History of the Ottoman Empire is saturated with different thrilling events. The release of David Lean's movie “Lawrence of Arabia” made it possible for the general audience to see how the British Empire campaigned during World War I to achieve independence for the Arab countries from the Ottoman Empire. The movie, however, does not answer the question why the British troops supported the Arabs and why the Turkish chose Germans at their allies. The movie also does not explain what the mission of Lawrence of Arabia in the deserts was. Other prominent authors have widely speculated on the themes of World War I, the role of Ottoman Empire and the reasons of its collapse. No one, except the academic community, provided informative, but comprehensible guide to the events of those days to the general audience. The people are confused by the complex historical texts, which analyze political and social issues, and which can be fathomed by the professional historians only. Fortunately, nowadays an outstanding book became available. “Peace to end all peace" provides a unique historical and critical insight into the affairs of those days, making the picture clear even for the readers with no prior historical background.
The book explains the reasons of dissolution of the old Ottoman Empire, providing detailed analysis of the repercussions for the Western countries and the newly formed Soviet Union. It also depicts the outcomes of the breakup of the people of the Middle East. The main objective on the book is to analyze the political roots of contemporary Middle East. The book provides a detailed analysis of boundaries formation, stressing that originally they were developed in 1922.
The critical community positively acclaimed the book. Even professional historians favorably commented that the book. The popular opinion is that although the book is not an academic historical source, it is helpful for the average reader to understand the matters of the Middle East conflicts at the beginning of the 20th century.
The objective of this paper is to review a book, to conclude on its academic credibility, historical accuracy and comprehensibility for the general audience.
The Great Britain traditionally considered France and Russia as the main rivals on the international political agenda. Middle East was recognized as a battleground for blocking the roads to India, the most important British dominion. During the First World War, international competition culminated. To be more specific, the British Empire feared that Russian, its former alley, could potentially expand its communistic ideas. The British Empire, therefore, fomented strategic alliances with the Arabic tribes, instigating them to start rebellions against the Turkish Empire. In this context, they discussed the book is the first taken attempt objectively to analyze the events which took place in Afghanistan and Central Asia. Previous literature written on the subject centralized the events, which took place in Egypt, Palestine, Turkey and the Arabic world. It is also mentioned that an important contributor to the book success is brought vision of the author, who deeply explored the areas, which are not conventionally associated with the Middle East history.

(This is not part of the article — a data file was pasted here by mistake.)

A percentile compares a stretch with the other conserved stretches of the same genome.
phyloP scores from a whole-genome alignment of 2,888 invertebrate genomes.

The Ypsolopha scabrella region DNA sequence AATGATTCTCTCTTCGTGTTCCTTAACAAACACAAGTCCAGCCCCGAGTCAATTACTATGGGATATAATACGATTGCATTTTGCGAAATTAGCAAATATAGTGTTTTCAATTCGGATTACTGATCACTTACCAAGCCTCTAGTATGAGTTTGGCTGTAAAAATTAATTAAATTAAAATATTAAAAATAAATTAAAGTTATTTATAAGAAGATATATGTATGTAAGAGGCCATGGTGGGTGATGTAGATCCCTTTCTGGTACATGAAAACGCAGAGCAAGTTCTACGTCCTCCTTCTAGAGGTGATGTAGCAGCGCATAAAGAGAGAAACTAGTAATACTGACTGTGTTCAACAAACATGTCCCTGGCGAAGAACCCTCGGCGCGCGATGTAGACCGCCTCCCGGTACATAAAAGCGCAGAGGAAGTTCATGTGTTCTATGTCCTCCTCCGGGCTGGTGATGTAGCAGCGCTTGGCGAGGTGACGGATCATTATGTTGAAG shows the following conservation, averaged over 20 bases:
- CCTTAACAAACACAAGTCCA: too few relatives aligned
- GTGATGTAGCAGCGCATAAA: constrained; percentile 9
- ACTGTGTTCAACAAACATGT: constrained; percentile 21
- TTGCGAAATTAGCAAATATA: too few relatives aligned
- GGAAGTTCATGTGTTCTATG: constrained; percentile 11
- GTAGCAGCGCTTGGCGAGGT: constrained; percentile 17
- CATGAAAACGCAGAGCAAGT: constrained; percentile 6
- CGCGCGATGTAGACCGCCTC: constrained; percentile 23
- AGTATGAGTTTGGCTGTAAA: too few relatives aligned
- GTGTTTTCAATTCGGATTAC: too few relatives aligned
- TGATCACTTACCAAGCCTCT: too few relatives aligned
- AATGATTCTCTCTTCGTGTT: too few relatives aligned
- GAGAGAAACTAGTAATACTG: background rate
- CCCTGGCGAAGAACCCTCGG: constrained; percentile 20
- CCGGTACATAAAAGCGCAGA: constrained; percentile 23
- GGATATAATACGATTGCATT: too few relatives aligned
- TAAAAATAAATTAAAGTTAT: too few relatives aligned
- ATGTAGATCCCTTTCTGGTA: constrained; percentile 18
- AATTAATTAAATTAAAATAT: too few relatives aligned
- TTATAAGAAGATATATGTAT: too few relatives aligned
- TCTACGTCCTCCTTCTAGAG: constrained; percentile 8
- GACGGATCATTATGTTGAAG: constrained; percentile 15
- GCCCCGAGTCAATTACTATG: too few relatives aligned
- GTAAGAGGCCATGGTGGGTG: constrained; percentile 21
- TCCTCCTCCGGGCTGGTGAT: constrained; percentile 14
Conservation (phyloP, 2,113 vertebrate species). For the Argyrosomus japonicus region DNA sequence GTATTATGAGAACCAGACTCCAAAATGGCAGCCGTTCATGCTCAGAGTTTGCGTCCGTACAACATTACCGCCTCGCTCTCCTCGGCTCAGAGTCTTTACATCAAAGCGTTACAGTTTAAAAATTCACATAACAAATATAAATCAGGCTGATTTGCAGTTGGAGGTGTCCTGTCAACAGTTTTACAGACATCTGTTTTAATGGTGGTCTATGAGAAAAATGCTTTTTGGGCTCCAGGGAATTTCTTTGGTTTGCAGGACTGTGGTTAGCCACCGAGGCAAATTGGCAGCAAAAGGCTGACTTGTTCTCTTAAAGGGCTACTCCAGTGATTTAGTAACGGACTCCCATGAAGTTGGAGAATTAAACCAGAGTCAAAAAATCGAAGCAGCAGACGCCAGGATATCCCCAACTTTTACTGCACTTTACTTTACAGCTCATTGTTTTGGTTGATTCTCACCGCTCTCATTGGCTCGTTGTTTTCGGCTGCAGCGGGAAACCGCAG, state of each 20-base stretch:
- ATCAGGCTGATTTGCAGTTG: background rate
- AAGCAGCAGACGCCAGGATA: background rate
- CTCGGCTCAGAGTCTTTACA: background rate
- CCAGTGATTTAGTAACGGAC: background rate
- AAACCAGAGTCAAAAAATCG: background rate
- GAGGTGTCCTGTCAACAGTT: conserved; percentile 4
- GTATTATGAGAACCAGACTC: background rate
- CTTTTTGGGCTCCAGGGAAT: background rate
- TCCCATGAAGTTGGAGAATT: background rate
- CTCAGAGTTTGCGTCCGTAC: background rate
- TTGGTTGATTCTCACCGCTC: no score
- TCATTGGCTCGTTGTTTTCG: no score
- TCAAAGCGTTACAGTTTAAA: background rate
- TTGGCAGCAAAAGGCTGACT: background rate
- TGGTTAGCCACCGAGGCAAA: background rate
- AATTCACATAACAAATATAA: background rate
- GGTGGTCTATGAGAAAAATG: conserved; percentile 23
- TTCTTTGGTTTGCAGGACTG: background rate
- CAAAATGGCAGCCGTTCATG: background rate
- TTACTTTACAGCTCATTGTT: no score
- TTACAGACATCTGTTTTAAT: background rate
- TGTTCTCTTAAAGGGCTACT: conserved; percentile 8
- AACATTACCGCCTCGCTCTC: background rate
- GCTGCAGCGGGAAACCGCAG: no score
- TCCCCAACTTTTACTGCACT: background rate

The book is oriented on the British audience, since it relies predominantly on English historical records, and analyzes military actions and political of the Royal troops and the British Cabinet. Despite the fact that the objective of the book is to outline the British motives, nevertheless the aspects concerning Russia and Turkey have been effectively covered as well. The works of different authors have been coherently incorporated into the study. In particular, Richard Ullman's “on Britain and the Russian Revolution” served as an invaluable source for Mr. Fromkin. Moreover, the author speculates over the strong wartime contest between the British Empire and the French Republic over Syria, territories of Palestine and Lebanon as a part of the Great Game. The book specifically highlights that capture of Jerusalem on December 11, 1917 by Gen. Sir Edmund Allenby opened the territories of Palestine available for the British occupation. The key government officials in London started to speculate that the chances of potential French invasion into the area were substantially reduced by this act.
Moreover, it is also speculated that even when the troops of Her Royal Majesty fought together with the Russian and the French detachments against the German Empire and their Turkish allies, the Great Game was never forgotten by them. When the conflict unleashed in 1914, Britain's Secretary Of State for War actively advocated the idea that all possible measures should be taken to obstruct the potential expansion of the Russian Empire into the middle is territories. The book addresses that these comments were positively received by David Lloyd George, the Prime Minister of the United Kingdom of those times. Most importantly, and emphasis is made on the fact that even United against the common enemy, former opponents never forgot the past and in their campaign against the German Empire, both the Russians and the English tested that their military skills and expertise for their own conflict.
Fromkin also highlighted the inconsistency of the British politicians. In particular, he remarkably illustrated how the political reasoning of Lord Curson, a Gov. of India changed over the time. Lord Curzon was considered to be among the most historically gifted British politicians, although his judgments were not always reliable. Fromkin emphasizes that his tendency for exaggeration was well known among the peers. For instance, he popularly referred to France as the biggest danger for the rising power of the British Empire. Two years later, he recognized communist Russia as the greatest threat in the East. Moreover, he stressed that nothing greater ever happened in his time as a British official on the Middle East.